Mr Christie, Mr Trump’s onetime staunch ally turned sworn nemesis, pointed out that the former president had endorsed Daniel Cameron in the Kentucky’s gubernatorial race – and that Mr Cameron then landed a major defeat in the red state.
“Cameron was a rising star in the Republican party until he decided to throw his lot in with Donald Trump,” he told CNN on Tuesday night.
“Let’s face it, Donald Trump is political and electoral poison down ballot.”
He added: “Any Republican who was overconfident about beating Joe Biden next year is a foolish Republican,” Christie said. “If he is the candidate for the Democratic Party, which it appears he will be, he will always be a difficult opponent.”
Mr Christie – the GOP presidential candidate who is most critical of Mr Trump – also hit out on social media and urged his party to see the race outcome as a wake-up call of the former president’s waning support.
“Trump endorsed candidate Daniel Cameron loses the Governor’s race in DEEP RED Kentucky. Another loss for Trump. The losing will only end for Republicans if we rid ourselves of Donald Trump. Trump — loser in ‘18, ‘20, ‘21, ‘22 and now ‘23,” he wrote on X on Tuesday night.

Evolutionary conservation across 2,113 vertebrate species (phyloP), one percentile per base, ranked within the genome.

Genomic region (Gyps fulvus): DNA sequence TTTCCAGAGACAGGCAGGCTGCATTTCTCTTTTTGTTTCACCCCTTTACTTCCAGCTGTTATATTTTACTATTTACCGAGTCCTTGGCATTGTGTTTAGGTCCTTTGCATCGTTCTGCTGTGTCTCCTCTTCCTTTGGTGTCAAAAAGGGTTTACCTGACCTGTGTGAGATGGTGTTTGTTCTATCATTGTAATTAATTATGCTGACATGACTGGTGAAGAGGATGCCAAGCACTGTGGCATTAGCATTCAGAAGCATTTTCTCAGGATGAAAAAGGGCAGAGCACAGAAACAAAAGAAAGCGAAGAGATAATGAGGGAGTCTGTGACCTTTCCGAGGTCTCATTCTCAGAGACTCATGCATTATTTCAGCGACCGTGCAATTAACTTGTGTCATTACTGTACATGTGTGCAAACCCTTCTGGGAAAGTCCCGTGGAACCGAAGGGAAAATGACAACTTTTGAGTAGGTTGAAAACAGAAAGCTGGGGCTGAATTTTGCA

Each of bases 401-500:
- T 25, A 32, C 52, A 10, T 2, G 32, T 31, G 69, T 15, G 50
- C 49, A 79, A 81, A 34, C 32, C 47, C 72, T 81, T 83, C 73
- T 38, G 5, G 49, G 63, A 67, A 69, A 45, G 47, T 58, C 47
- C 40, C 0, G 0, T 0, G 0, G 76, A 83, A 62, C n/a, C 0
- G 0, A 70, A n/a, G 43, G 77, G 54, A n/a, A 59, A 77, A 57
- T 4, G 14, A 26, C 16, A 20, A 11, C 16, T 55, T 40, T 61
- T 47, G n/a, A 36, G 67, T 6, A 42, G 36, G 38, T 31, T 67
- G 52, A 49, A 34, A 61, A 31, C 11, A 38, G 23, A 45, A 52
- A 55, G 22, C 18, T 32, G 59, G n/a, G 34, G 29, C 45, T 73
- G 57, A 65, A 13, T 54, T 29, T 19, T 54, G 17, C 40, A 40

Mr Beshear campaigned on his opponent’s support for abortion restrictions as well as on his own record as governor while GOP opponent Mr Cameron ran with Mr Trump’s support.
The Democrat was leading by four percentage points with more than three-quarters of the vote counted when the race was called just before 9pm EST.
Beyond Kentucky, Democrats secured other wins in the off-year elections on Tuesday night – elections which hinted at key priorities for Americans one year out from the 2024 presidential election.
In Virginia, Democrats also swept the board with Republicans not only failing to reclaim control of the state Senate but also losing control of the state House to Democrats.
The outcome marks a devastating blow to Republican Governor Glenn Youngkin who was widely rumoured to be mulling a late entry into the crowded Republican presidential race – potentially wiping out his ambitions for 2024.
It also put a swift end to his anti-abortion policies, after he pushed his plan for a 15-week abortion ban – something he tried to market as “reasonable” abortion restrictions
Join our commenting forum
Join thought-provoking conversations, follow other Independent readers and see their replies